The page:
Zimdef suffers new setback in court

11 Aug, 2022 - 00:08 0 Views
Zimdef suffers new setback in court

The Herald

Fidelis Munyoro Chief Court Reporter

THE Zimbabwe Manpower Development Fund (Zimdef) suffered another setback after its appeal against a High Court decision interdicting it from awarding a tender for SAP software application services to Tano Digital Solutions (Private) Limited was struck off the roll for non-compliance with court rules.

One of the losing bidders, Twenty Third Centuries Systems, had sought a provisional order blocking Zimdef from awarding a tender for SAP software application services to Tano Digital Solutions, pending determination of what one bidder called a restrictive and anti-competitive condition added by Zimdef, requiring bidders to hold an SAP licence.

Zimdef took this High Court order on appeal at the Supreme Court, seeking to overturn the lower court’s decision.

But the appeal panel of Justice Chinembiri Bhunu, Justice Joseph Musakwa and Justice Hlekani Mwayera, unanimously upheld a preliminary point raised by Twenty Third Centuries lawyer Advocate Method Ndhlovu that the matter was improperly before the court for want of compliance with the court rules, and struck the appeal off the roll.

The High Court order was an interim interdict which could not be appealed without leave of the court, Advocate Ndhlovu argued successfully. Zimdef lawyer Adv Lewis Uriri argued that there was no requirement for permission of the court to file such an appeal.

The judges did not agree with Adv Uriri’s submissions saying as long as the appeal was against an interim interdict there was a requirement to seek leave of the court to bring the appeal before the Supreme Court.

However, Zimdef last week lost the tender dispute more permanently after the High Court nullified the tender process on the grounds that the review panel looking into complaints by Twenty Third Centuries Systems was improperly set up.

Adv Ndhlovu said the tender to Tano Digital Solutions was clearly granted in circumstances that clear and peremptory provisions of the Public Procurement and Disposable of Public Assets Act had not been followed.

“The complaints lodged by Twenty Third Centuries Systems to the regulator were not properly before handled,” said Adv Ndlovu.

“The law requires that a review panel must be set to deal with complaints raised by the bidders in regard to granting or refusing of a tender. At law the review panel must be constituted by at least three members: one from the Law Society of Zimbabwe, a civil servant and an expert in the procurement industry.”

In this case, the panel was composed of three lawyers: Mr James Mutizwa, Mr Joe Mambara and Mr Moses Nkomo.

An expert in the procurement industry said a review of the process indicate that there are adequate challenge mechanisms in the Public Procurement and Disposal of Public Assets Act but these had not been applied. The outcome is showing two possibilities on the actors, PRAZ the regulator and Zimdef the procuring entity. One angle shows gross incompetence on both parties,” he said speaking on condition of anonymity.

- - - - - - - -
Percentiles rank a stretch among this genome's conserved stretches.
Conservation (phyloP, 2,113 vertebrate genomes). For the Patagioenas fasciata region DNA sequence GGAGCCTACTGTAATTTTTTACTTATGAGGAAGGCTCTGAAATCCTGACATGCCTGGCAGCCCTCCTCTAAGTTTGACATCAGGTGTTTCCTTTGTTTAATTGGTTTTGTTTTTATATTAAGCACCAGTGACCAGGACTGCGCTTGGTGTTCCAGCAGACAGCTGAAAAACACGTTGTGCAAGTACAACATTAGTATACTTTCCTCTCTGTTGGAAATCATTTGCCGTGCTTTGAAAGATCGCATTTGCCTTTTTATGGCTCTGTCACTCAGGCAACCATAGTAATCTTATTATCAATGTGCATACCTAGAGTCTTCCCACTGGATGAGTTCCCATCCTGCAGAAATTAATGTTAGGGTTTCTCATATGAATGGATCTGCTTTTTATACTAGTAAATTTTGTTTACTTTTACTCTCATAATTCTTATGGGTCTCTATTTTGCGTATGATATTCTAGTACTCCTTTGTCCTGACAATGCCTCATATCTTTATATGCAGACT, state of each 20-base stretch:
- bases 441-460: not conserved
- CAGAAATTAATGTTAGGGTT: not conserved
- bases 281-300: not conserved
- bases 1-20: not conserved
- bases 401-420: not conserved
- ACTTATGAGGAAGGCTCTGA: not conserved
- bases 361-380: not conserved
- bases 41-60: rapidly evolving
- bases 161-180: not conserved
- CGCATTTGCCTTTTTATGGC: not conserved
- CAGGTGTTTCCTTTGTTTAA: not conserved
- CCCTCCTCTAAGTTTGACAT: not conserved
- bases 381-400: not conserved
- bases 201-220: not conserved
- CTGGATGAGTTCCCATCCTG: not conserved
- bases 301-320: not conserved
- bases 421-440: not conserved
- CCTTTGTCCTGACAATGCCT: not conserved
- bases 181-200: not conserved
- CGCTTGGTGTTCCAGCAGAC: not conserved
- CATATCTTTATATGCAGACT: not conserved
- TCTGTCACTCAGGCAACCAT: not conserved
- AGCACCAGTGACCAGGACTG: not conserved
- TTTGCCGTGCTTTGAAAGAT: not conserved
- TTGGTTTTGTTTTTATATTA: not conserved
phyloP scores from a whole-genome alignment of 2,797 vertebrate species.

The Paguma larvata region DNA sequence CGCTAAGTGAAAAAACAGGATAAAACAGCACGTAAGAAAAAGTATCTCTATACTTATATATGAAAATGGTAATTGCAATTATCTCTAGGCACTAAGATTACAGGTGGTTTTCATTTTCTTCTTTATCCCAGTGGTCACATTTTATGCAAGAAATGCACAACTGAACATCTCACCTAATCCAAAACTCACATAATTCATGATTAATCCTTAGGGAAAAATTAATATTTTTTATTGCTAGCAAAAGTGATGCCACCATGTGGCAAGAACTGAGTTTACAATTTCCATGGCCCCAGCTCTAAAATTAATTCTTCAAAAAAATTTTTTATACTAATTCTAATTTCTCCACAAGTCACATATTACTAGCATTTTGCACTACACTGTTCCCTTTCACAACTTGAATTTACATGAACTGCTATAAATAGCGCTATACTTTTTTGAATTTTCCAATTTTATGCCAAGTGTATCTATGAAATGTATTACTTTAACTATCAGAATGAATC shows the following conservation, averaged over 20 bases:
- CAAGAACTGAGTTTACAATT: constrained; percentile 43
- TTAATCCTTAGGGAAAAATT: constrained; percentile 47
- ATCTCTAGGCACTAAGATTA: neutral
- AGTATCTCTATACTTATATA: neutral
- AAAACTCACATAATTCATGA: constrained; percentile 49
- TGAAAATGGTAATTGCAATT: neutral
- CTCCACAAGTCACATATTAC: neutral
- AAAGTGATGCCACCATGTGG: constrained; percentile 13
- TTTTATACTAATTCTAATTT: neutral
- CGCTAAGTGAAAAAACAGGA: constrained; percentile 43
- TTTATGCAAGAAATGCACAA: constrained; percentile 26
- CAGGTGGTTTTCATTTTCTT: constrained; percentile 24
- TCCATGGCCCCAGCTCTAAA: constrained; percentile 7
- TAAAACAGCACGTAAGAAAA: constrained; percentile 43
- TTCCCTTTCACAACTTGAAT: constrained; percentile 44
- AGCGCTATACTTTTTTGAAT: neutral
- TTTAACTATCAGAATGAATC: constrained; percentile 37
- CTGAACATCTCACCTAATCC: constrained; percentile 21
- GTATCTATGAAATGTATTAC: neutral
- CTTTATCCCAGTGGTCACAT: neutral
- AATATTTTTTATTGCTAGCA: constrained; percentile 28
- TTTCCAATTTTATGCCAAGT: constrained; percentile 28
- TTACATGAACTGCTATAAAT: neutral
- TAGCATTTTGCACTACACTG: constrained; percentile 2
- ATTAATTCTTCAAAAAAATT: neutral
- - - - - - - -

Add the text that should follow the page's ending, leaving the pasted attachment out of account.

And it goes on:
“Zimdef demonstrated lack of skills to develop qualification criteria that were not unnecessarily stringent. The works are maintenance works on SAP system that only require the bidder to employ certified SAP technicians.

“Zimdef demonstrated lack of understanding of the difference between a vendor of SAP Value Added Services and general SAP maintenance services. SAP maintenance services do not include issuing new SAP licences and changing the SAP software fabric. Such maintenance only requires SAP-skilled technicians.

“On the other hand, PRAZ demonstrated lethargic oversight given its power specified in Section 7 of the Public Procurement Act. They have power to issue directions of a general nature. Schooling all procuring entities on the outcome of their engagement with SAP would have saved tax payers money that was wasted with these court processes.”

While it is known that the relationship soured between ultimate supplier SAP global and Twenty Third Centuries Systems following when Twenty Third Century failed to remit licence fees that had been collected from clients due to the ever-weakening local currency during the hyperinflation in the past, it was the duty of PRAZ to protect the local industry.

And the expert argues that there could be the possibility of syndicated corruption in public procurement.

He said the tender required bidders to have footprints in SAP support services. Given the monopolistic position that Twenty Third Centuries Systems occupy in SAP support services in both public and private sector, the expert wondered how the awarded bidder was awarded the tender when it itself lacked the qualifications sought.

“The total disregard of rules on the part of Zimdef is a cause of concern,” he said.

“The Public Procurement and Disposal of Public Assets Act suspends procurement proceedings when a challenge has been launched. To one’s surprise is that Zimdef proceeded to award the tender before the challenge was heard by the review panel of PRAZ. Surprisingly, PRAZ did nothing.

The expert said the PRAZ composition of the review panel also raised questions of potential corruption as no one on the panel could interpret the letter from SAP on the status of Twenty Third Centuries Systems in maintenance support services.

This, he said, the judgment also revealed that the internal remedies in the Public Procurement and Disposal of Public Assets Act apply on when there was a genuine error from the review panel.

Share This:

Sponsored Links